Towards a Well-Meaning National Consciousness
by - Saw Kapi
Speaking of national consciousness, it is timely to recall some of the most promient figures in Karen history. Dr. San C. Po, arguably the Karen equivalent of Dr. Sun Yet Hsin (of China), was one of the foremost Karen intellectual nationalists, who articulated eloquently, albeit unsuccessfully, the need for Karen independence. Intellectual leader such as Saw Aung Hla, the one and only Karen historian to date, sought to establish a credible Karen migration history. Dr. T. Thanbyar and Poe Lay Tay, despite their close affiliation with Christian religion, were able to expound the entire Karen people on how we as a people – or areguably as an "imagined community" – should collectively develop and move forward. Mahn Saw Bu, a well known community leader from the Delta Region, for instance, attempted to sacrifice his own life to save the lives of fellow innocent Karens, who were about to be executed by the Japanese troops. He was said to have prefixed his name with both “Mahn” and “Saw” to capture both sentiments of Pwo and Sqaw, crossing tribal lines in displaying his nationalism. Saw Ba Oo Gyi, a man of selfless character, notwithstanding the world class education he received, disregarded a professional career and did his utmost for the Karen people. He uncompromisingly led the Karen National Union during its early turbulent years and committed his whole life for his people.
When a nationalistic sentiment is driven by constant reasoning – of learned individuals – and guided precisely by the realities of the environment, it can instigate endless creative power of nationalities, thereby transforming itself into unstoppable driving force for change. This sort of nationalism is capable of advancing a nation forward, not driving her backward – politically and economically.
Historically, Karen nationalism has been the one that entails utmost dedication and profound sacrifice. These leaders, whose names mentioned above, had contributed their skills and expertise in numerous ways to uplifting their people, both under the British colonial rule and in the early period of post-independence Burma. And yet unfortunately, the struggle hitherto is unfinished. Between the resource-hungry neighbors and the ruthless military regime, the Karens are up against enormous uphill battles in their fight for self-determination. In the wake of this socio-political reality, it is truly compulsory that the Karens, especially revolutionary Karens, adopt the kind of nationalism that not only accepts ideological diversity but also encourages political pragmatism and fosters strategic creativity.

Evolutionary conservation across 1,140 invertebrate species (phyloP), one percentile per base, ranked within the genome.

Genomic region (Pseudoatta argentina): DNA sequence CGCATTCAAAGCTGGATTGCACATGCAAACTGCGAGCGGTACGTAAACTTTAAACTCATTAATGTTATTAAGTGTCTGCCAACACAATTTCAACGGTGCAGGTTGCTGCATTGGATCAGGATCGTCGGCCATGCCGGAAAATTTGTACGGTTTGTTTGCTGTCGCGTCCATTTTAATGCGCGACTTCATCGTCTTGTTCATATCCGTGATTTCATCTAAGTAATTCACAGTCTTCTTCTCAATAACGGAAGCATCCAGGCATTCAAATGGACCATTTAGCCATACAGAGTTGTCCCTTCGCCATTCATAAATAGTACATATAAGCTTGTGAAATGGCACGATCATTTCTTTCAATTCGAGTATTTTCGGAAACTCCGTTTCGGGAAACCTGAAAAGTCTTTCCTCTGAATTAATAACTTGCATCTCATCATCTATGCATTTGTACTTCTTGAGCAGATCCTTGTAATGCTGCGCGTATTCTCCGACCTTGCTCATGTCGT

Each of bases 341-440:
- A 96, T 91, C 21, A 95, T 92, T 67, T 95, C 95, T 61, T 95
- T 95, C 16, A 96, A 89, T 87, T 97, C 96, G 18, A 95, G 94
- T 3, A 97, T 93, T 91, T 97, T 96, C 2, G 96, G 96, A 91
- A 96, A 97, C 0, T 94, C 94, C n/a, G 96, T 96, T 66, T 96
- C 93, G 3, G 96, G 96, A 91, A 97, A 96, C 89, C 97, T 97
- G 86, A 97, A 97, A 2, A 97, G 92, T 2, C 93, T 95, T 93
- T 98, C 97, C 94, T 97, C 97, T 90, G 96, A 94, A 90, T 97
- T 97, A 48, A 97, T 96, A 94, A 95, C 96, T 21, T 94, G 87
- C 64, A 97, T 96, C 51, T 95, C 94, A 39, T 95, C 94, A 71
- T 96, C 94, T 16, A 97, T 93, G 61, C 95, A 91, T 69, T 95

A far-sighted nationalism is the kind that encourages our people to seek out learning, acquire knowledge, and explore new ideas and ways to achieve our desired goal. Besides, a pragmatic nationalist learns from the goodness of other people and contributes positively and practically to the well being of his or her people. Shortsighted nationalism, however, boasts only about its goodness and yet tenaciously hides its flaws; therefore those who subscribe to it are not capable of learning anything from their shortfalls but bound to repeat them.
A well-meaning nationalism promotes peace, and together with a clear vision and subsequent actions, it can lead a nation to social hermony, political maturity and economic prosperity. While a broad-minded nationalism can preserve diversity and encourage creativity, the narrow-minded one maintains "we-are-better" attitude, is very trivial in essence and utterly divisive in nature. Thus, we shall embrace the former and reject the latter.
No individual or organization should have the monopoly over the destiny of our people. Each individual Karen must play his or her own role to contribute to our collective wellbeing. To echo the words of former president Nelson Mandela, no one is irreplaceable. That includes this author, the readers and all those leaders and ordinary people that we know. One must not fail to note that if the love for our people alone could carry Karen people to their desired goal; we would have already reached there for a long time. Regrettably, that has not been the case.
In the end, our given history compels us to tread on the path of this unfinished struggle – a struggle for national coherence and advancement. It is critically necessary that we continue on with a sense of pragmatism and far-sighted vision. The future of Karen people will be much brighter if we can avoid dwelling in our own feeling of insecurity, but focus on achieving excellence in seeking knowledge and developing our expertise.
It is time for us to embrace the kind of national consciousness that encourages Karen people to think, to reason, to question, to learn, to compete, to cooperate and to be creative in this increasingly interconnected world. The world we live in is a competitive world. The economy we are compelled to be a part of is a knowledge-based economy. It is in these contexts that, I believe, we must seek to develop and adopt a true, meaningful and peaceful existence.
Thank you for visiting "Karen for Karen" Blog.
February 04, 2007
Towards a Well-Meaning National Consciousness